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In one case, an agent suspected child abuse on Nov. 5, 2011. Barlow issued an order to a Utah ISP on Jan. 26, 2012, and gave the company until Feb. 9 to hand over the user’s private information.
Another agent suspected he’d witnessed child abuse around 1 a.m. on Aug. 24, 2012. Mark Shurtleff, then Utah’s attorney general, signed and issued an administrative subpoena on Sept. 28 ordering the company to hand over customer information by Oct. 20.
At a glance
Top five state administrative subpoena users
1,060 » Utah attorney general’s office
64 » Weber County attorney
34 » Salt Lake County district attorney
27 » Washington County attorney
11 > > Layton City attorney
Source: Utah attorney general, issued since 2009.
Every subpoena included the line: "You may not disclose this subpoena to the account holder."
Barlow didn’t respond to repeated requests for comment when asked about his office’s use of warrantless orders in cases that lacked obvious urgency. Jessica Farnsworth, another supporter of the law and commander of the Internet Crimes Against Children task force, referred questions to Barlow.
State of privacy » The issue in the Utah Legislature mimics a debate in Congress over privacy rights and national security.
A House vote to stop the National Security Agency’s dragnet surveillance of Americans’ phone and Internet records crossed party lines and narrowly failed earlier this month.
Hanni Fakhoury, a staff attorney with the Electronic Frontier Foundation, said states have moved lately to restrict the information law enforcement can obtain without a warrant or judge’s signoff. The federal government created a law in the 1980s to protect digital information, but with advanced technology, Fakhoury said states are beefing up protections on their own.
"Maine and Montana both passed laws that required police to get a search warrant to get locator information about a person from an electronic device," Fakhoury said. Texas also became the first state to require a search warrant to access email content in all circumstances, he said.
Scott Burns, a former Utah prosecutor and executive director for the National District Attorneys Association, said there’s a place for quick subpoena power, but most attorneys he’s spoken with get a judge’s signoff.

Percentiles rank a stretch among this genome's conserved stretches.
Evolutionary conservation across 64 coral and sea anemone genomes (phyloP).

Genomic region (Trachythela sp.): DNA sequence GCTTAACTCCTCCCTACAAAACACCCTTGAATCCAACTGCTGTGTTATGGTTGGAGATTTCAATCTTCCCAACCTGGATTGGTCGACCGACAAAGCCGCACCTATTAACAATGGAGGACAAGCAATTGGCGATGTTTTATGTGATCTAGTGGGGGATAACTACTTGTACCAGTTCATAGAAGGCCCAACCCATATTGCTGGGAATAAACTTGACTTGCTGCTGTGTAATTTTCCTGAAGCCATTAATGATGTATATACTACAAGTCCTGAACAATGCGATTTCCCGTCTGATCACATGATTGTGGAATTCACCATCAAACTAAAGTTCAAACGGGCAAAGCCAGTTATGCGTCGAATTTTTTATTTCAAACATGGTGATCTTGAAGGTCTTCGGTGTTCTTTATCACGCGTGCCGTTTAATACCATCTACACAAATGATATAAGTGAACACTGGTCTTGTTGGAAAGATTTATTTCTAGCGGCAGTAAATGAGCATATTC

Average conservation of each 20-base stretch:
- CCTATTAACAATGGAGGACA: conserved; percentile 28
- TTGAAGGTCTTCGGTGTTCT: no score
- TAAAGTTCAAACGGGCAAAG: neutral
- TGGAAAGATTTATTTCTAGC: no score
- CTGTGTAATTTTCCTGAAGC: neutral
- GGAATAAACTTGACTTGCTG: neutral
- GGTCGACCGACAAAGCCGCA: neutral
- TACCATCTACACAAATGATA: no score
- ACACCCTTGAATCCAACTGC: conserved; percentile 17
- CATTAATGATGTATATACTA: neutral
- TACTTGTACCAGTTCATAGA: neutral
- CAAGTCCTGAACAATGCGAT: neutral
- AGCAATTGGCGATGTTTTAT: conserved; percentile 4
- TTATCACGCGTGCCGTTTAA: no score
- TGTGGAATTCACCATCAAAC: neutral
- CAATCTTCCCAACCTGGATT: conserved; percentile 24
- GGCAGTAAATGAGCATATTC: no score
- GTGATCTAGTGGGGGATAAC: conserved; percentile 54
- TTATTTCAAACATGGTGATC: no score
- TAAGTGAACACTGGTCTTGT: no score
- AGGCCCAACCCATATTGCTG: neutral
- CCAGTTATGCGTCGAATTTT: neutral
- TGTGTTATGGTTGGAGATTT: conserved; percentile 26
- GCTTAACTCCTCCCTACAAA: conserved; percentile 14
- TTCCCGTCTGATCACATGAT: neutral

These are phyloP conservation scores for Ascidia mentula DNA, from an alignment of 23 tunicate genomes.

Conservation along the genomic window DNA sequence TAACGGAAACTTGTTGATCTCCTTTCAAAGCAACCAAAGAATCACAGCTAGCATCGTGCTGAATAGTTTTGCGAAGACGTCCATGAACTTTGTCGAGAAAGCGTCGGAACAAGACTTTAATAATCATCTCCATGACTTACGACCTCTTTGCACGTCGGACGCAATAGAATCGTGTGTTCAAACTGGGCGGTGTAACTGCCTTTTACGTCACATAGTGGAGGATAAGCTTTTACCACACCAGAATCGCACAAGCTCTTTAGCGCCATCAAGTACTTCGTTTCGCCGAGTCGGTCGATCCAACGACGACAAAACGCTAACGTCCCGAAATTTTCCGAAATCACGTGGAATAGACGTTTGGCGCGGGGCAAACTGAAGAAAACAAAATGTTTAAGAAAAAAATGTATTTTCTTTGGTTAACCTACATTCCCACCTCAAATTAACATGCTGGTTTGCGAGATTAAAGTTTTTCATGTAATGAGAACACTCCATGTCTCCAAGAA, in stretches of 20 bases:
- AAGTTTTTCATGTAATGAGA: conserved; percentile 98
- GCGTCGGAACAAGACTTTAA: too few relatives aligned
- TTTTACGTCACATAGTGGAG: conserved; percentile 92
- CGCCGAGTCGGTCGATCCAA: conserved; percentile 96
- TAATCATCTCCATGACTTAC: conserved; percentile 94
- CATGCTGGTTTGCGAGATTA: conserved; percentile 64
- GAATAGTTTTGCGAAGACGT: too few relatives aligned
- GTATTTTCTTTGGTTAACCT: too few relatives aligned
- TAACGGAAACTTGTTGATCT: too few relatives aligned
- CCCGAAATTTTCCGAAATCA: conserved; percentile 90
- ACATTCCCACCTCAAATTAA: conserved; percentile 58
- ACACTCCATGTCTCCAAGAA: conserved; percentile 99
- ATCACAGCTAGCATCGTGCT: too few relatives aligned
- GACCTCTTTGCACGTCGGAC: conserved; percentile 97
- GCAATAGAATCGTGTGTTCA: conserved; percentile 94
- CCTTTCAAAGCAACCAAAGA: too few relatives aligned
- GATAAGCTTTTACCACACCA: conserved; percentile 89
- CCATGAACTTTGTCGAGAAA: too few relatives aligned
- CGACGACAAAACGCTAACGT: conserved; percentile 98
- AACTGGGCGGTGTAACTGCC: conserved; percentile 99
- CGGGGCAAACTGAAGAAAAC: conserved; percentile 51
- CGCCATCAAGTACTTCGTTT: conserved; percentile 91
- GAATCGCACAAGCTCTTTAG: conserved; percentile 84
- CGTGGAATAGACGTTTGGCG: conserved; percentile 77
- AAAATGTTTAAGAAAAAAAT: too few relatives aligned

"I can say fairly confidently that I’ve spoken to district attorneys from across the country, and it’s my opinion that the vast majority seek and obtain [a judge’s approval for] an investigative subpoena unless there’s some exigency," Burns said.
Marina Lowe, legislative and policy counsel for the American Civil Liberties Union of Utah, said it’s time to scale back the law.
When attorneys serve the warrantless orders, they "circumvent all the procedures we have in place to make sure no abuse happens," Lowe said.
Next session » Utah legislators haven’t decided what changes are needed to the law.
On the radio show, Madsen endorsed notifying targets of investigations that their records had ben subpoenaed, at least after the fact.
And he stressed the need for more oversight of the power. "We just can’t rely on the expectations that people are going to sprout angel’s wings and not abuse their authority. There’s got to be a check," he said.
"We need to know what the results of that bill was that we passed in 2010 and if we need to make some adjustments because we are dealing with one of the fundamental rights of our citizens, the Fourth Amendment to the Constitution," he said.
Attorneys are required to report annually to the Commission on Criminal and Juvenile Justice the number of administrative subpoenas issued but nothing about the nature of the cases and whether they resulted in prosecutions or convictions.
The Judiciary committee will dig deeper into the issue in coming months, Madsen said, including bringing back law enforcement witnesses to provide more than the "bare bones" information provided in the June hearing.Next Page >
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